“I used to think of myself as a pilgrim, though now I am trying to be a good soldier of cinema.”
That’s Werner Herzog, taking part in a Q&A session with students and professors at the Escuela Internacional de Cine y Televisión (EICTV), a film school housed in a former military base in Western Cuba.
“Some of the participants on the workshop I am leading here have tried to refer to me as professor, though I do not allow this. If they refer to me using a title, I tell them it must be mi colonel!”
I am one of the participants in the workshop that Colonel Herzog is referring to and, in the days to come, I will be making a short film under his mentorship, as will 54 others. We have been selected from more than 500 applicants and have forked up €4,250 to be here… though a day ago, ahead of our first session together, we still weren’t exactly sure what we’d signed up for.
Herzog is quick to clarify the task at hand: “Each one of you will deliver a film by the end of these 10 days. No excuses. I am serious.”
When I submitted to join this workshop, I wrote about my first encounter with Herzog’s work: watching Fitzcaraldo at the London’s BFI Southbank at age 17. There was Klaus Kinski as the eponymous lead character, frenetic and obsessed, dreaming of building an opera house in the jungle and willing to go to any length to make it happen.
It stuck with me for some time afterwards. What had I just seen? I have since revisited that film many times and have reveled in many others from Herzog’s repertoire of fiction and documentary features. The people in his movies seem to be made of different stuff. They dream big, and they dream weird. To get an insight into his process as well as receive his feedback on my own work was too good an opportunity to pass up (I was eager to hear his stories about working with Nic Cage, too).
Following early morning chats with my fellow curious filmmakers over coffee and omelette sandwiches (or “sandwich con todos,” in my awfully basic Spanish), we stroll across the idyllic EICTV film school grounds to the lecture theater for our first session. Herzog, dressed functionally with sturdy black shoes, as if he’s about to begin a day’s work at a welding factory, lays down our objective, and begins sharing some of his own stories about filmmaking. He tells us about the quick turnaround for his death-row focused documentary Into The Abyss, which he only shot six and a half hours of footage for: “And I didn’t speak to a single one of the interview subjects until I met them for the filmed interviews.”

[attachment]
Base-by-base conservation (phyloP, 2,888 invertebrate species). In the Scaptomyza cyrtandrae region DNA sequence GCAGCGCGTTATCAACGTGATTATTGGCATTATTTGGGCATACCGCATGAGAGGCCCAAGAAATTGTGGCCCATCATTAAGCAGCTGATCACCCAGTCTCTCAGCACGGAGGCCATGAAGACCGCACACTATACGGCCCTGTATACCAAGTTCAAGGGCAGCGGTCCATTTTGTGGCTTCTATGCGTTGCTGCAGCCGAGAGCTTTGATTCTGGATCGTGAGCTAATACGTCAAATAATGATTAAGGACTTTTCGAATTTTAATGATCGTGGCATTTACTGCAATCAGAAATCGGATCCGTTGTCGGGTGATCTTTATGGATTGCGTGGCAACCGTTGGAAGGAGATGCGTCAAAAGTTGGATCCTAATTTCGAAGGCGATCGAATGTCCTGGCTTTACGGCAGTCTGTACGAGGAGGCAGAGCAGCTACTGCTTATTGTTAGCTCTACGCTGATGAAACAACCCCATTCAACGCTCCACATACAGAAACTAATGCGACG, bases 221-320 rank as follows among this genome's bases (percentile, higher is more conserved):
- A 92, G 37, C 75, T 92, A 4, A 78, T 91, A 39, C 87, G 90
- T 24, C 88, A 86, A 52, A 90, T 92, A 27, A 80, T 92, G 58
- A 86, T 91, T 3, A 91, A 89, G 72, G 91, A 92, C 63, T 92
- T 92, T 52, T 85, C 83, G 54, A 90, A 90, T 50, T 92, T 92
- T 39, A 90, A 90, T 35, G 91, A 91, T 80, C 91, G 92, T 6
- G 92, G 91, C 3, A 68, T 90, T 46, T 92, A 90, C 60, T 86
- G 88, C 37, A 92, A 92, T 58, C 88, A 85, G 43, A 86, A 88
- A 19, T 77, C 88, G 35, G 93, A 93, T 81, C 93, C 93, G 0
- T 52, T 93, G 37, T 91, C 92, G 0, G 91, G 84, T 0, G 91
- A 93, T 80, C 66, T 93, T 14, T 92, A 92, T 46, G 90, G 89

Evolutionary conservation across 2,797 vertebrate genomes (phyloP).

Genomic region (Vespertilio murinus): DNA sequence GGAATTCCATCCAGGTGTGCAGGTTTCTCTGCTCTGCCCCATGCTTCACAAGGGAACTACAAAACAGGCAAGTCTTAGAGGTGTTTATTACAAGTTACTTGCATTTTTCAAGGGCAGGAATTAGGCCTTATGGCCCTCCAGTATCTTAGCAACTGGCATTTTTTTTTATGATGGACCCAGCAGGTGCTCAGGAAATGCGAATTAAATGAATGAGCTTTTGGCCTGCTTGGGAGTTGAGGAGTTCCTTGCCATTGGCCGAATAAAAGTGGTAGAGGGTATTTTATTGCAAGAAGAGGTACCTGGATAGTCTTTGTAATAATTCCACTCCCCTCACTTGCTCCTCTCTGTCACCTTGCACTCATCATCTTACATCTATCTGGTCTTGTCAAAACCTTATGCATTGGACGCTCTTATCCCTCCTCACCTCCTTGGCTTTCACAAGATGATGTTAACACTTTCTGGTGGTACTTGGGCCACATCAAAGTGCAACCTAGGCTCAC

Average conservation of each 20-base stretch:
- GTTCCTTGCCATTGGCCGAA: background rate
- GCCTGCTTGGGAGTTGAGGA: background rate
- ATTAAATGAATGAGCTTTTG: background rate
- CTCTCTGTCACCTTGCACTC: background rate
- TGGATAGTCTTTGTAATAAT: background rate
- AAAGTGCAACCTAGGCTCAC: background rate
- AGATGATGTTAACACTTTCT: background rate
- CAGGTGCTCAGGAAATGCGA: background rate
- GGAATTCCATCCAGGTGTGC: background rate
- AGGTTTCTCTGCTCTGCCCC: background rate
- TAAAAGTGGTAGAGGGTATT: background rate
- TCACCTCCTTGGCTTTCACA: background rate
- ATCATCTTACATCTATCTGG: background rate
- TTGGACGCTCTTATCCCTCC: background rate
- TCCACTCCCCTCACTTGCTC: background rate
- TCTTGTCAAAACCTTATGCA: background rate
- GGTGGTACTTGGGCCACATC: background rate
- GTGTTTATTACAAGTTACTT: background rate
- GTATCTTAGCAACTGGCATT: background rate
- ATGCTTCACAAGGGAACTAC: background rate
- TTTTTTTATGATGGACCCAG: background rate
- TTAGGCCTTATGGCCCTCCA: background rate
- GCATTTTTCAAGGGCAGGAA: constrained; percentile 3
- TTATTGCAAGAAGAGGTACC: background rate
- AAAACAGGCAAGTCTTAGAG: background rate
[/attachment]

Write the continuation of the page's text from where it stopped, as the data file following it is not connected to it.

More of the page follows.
Somebody points out that he made the film with 40 years of experience already under his belt, and perhaps it would be more challenging for us to achieve the same level of brevity and focus with our projects. Could he share a story of a failure from earlier in his career, perhaps? “No,” is the response, “I have always made films this way.”
We don’t waste any time getting to work. That afternoon, a bus takes us to visit our locations, where permissions have been pre-arranged to allow for us to shoot. Havana is off the menu; instead, we are to keep things local. We visit a small beach community, a dilapidated old textile factory, and various parts of San Antonio de Los Banos, a small town with a population in the region of 45,000. I am from London, so it’s not in my nature to start chatting to strangers in the street, though things are clearly different here. I make a conscious effort to drop my inhibitions and start passing out “good afternoons” to the locals (“buenas tardes, buenas tardes”). The response I receive is warm and welcoming.
San Antonio carries that air of Groundhog Day that Cuba is well known for: Not much changes from one day to the next. People pass a lot of their time hanging out on door stoops and park benches.The weathered buildings, classic cars and well-maintained plant life provide the backdrop for this. In addition, the internet is only available in the central square, where one hour’s access costs the equivalent of $1.50 (not exactly cheap in Cuban wage terms).
In the coming days, many of the locals become the stars of our films. Sometimes they act for us, improvising dialogue scenes about depressed pigs refusing to eat, or romantic rivals that have placed secret curses over each other. Other times, they share intimate stories in documentary form. One man breaks down in tears during an interview about his time in jail, while another, 92 years young, sings a love song to a lady he had long been enamored with.